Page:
During early July 2004, a delegation of criminal justice students and professors from both Sam Houston State University in Huntsville, Texas, and Indiana University of Pennsylvania in Indiana, Pa., embarked on an in-depth study of the Polish criminal justice system. During the two-week visit to Poland, students and professors learned firsthand about the past, present and future of the Polish justice system. Classroom lectures and guest speakers, comprised of ranking Polish criminal justice administrators, coupled with on-site visits to various police headquarters, courts and correctional facilities, allowed both students and professors to better comprehend the sometimes arduous process of criminal justice policy reform. By far, the most intriguing item of discussion brought to the attention of the academic delegation was the need for further reform of the Polish correctional system, especially regarding the issue of prison overcrowding.
Much like the United States, the Polish correctional system is in a state of crisis regarding the exponential growth of its prison population. Poland has roughly 39 million total inhabitants and its prison population rate is one of the highest in all of Europe. According to the Poland Central Board of Prisons, for every 100,000 inhabitants, 210 are currently incarcerated. Considering the rate was a mere 153 per 100,000 in 1992, and a staggering 350 and 580 per 100,000 during the 1980s, this recent increase should indeed cause a reason for concern among Polish justice officials. However, the issue of what to do has seen some valiant ideas and policies during the past 20 years, which have started to combat the issue of prison overcrowding in Poland. In fact, the roots of the Polish prison reform can be traced back to the mid-1990s. However, the issues of inadequate funding and resources continue to slow the prospects of such necessary penal reform. In order to better understand the problem, a more detailed history and analysis of the Polish correctional system is needed.
Under both communist and post-communist governments, the Polish penal system has traditionally operated under the auspices of national authority. Starting in 1956, the correctional system was under the Ministry of Justice. Institutions were classified by the criminal histories of the inmates coupled with the severity of their respective offenses. Each prison and jail had an appointed prison commission that classified inmates and adjusted their treatments according to the conduct of the inmate.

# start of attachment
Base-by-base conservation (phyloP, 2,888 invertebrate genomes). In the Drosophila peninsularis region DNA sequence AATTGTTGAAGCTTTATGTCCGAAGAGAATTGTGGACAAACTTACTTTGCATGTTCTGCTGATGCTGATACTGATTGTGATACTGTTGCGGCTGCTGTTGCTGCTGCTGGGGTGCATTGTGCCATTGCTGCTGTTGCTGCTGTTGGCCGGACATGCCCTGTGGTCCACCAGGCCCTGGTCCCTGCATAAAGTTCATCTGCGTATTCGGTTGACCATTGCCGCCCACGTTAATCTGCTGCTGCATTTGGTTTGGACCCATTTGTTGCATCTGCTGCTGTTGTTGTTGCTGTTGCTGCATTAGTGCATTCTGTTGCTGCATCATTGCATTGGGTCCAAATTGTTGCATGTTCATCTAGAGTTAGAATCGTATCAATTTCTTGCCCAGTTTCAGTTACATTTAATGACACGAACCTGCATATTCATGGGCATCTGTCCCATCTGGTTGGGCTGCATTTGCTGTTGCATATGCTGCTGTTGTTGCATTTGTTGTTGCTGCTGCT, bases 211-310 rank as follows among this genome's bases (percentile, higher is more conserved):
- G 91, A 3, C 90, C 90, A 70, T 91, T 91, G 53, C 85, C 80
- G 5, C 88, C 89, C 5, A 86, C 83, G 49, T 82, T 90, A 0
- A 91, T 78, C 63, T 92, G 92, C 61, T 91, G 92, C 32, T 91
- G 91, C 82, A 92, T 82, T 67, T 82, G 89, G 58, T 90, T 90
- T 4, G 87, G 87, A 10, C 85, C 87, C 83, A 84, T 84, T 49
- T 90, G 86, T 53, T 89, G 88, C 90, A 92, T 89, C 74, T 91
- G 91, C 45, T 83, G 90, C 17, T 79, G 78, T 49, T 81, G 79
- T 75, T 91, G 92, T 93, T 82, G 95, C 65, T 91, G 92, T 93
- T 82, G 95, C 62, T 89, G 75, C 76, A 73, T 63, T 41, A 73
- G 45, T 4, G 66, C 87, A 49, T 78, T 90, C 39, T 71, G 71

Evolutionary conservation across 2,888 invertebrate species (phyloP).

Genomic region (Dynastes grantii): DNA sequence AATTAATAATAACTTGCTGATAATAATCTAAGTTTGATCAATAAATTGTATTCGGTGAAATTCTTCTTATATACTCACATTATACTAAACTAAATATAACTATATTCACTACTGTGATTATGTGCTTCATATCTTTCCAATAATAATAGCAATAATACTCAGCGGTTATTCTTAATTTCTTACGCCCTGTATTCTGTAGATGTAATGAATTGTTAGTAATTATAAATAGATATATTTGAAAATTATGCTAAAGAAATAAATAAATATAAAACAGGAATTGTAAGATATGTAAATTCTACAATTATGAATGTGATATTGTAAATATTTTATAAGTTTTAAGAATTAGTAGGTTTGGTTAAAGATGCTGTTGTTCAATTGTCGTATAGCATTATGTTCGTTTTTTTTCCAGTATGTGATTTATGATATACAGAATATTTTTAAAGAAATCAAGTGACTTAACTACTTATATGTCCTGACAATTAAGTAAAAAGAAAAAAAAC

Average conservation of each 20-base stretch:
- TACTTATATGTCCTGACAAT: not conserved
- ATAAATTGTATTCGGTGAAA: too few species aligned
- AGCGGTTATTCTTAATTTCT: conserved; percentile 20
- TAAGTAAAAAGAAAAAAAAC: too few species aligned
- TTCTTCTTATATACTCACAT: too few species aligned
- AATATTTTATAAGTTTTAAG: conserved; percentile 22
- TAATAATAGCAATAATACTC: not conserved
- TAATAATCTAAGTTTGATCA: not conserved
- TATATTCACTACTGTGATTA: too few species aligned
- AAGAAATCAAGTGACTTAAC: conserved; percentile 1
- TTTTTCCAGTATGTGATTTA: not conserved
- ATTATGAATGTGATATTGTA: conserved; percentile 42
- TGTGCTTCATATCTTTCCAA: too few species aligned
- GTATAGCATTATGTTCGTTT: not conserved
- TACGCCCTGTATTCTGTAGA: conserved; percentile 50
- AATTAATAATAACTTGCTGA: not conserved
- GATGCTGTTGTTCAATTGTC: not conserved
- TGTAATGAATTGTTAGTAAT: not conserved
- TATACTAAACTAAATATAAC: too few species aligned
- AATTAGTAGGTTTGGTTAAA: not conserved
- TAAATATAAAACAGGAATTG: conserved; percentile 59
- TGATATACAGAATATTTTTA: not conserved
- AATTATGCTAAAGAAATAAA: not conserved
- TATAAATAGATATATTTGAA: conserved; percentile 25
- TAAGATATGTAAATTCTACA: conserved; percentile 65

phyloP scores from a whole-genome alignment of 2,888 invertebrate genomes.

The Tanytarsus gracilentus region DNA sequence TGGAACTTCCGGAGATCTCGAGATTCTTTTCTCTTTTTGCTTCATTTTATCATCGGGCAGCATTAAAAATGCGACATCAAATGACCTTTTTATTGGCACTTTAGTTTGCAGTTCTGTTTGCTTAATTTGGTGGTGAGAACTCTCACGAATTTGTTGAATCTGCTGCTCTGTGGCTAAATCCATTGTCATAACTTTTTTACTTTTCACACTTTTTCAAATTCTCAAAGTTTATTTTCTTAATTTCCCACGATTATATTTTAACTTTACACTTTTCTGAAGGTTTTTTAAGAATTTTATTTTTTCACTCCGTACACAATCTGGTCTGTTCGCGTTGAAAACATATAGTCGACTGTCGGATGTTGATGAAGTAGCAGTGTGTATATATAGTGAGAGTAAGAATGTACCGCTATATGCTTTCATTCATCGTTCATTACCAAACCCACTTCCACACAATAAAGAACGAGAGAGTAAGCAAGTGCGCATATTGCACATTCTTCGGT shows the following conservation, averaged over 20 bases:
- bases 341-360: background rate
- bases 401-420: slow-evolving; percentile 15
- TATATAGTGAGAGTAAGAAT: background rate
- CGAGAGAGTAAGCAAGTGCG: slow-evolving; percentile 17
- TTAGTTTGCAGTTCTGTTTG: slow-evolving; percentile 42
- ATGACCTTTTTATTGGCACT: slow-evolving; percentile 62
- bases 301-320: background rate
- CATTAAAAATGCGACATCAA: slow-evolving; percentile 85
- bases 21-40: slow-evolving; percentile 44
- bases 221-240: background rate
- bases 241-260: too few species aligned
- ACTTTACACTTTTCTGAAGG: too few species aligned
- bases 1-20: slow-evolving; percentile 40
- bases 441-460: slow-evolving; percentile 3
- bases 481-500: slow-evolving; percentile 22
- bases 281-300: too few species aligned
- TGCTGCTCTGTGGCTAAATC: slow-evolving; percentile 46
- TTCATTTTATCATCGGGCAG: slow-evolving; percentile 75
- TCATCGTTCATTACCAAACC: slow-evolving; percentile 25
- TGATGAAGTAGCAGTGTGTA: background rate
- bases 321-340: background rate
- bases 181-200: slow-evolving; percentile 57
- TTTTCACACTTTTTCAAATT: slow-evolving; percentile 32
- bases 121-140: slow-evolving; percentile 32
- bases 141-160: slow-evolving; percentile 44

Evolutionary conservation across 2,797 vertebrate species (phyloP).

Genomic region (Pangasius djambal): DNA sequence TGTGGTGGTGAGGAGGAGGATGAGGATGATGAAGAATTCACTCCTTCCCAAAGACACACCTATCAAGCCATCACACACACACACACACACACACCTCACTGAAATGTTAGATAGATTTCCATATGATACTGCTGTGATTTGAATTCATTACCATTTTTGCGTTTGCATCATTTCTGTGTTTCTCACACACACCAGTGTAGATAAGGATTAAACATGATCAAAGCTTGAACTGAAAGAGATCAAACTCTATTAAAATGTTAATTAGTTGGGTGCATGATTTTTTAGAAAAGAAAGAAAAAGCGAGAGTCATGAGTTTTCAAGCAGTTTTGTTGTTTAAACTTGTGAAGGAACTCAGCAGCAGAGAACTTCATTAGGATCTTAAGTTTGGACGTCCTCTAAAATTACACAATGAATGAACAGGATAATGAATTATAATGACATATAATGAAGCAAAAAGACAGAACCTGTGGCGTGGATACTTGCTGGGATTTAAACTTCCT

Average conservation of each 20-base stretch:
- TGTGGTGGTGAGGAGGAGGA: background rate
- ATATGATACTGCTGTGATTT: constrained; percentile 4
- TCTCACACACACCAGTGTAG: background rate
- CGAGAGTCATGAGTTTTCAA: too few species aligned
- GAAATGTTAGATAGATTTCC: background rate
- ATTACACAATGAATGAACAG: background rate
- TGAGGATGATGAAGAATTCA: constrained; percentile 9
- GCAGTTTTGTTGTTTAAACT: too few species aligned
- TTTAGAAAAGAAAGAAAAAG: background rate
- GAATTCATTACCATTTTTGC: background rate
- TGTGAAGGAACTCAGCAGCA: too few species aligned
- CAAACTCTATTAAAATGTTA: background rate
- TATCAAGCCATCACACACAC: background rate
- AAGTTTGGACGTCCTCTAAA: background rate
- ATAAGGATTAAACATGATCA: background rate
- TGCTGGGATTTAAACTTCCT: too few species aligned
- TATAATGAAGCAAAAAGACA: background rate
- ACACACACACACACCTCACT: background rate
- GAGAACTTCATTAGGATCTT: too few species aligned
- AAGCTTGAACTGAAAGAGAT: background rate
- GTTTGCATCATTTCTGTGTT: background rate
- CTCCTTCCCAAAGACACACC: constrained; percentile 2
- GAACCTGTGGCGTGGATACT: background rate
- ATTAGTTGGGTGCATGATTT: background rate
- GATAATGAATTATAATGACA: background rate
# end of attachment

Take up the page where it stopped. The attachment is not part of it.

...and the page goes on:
The Polish correctional system has been rooted in communist ideology since World War II. Modeled predominately after the Soviet Union, the Polish penal system became rife with corruption and brutality during a 40-year period until the late 1980s. Forced, uncompensated labor on private projects of prison administrators combined with horrendous living conditions became major sources of anger and resentment among Polish inmates. However, with the creation and implementation of the Polish solidarity movement during the early 1980s, there remained some hope for a new nation rooted in the idea of democracy for all. (1)
In 1989, the Polish Parliament passed an amnesty law that released hundreds of political prisoners but continued to confine recidivists. With no chance for rehabilitation, and forced to live in squalid prison conditions, the remaining inmates staged more than 500 prison riots from late 1989 through early 1990.
Finally in 1990, Pawel Moczydlowski, director of the Central Prison Administration, succeeded in stopping the violence and political corruption in Poland. More than one-third of all Polish prison correctional officers and three-quarters of all prison governors (wardens) were dismissed between 1990 and 1992. By mid-1992, roughly half of all Polish prison personnel had been in service less than three years, according to a 1998 special report of the Polish prison system director. …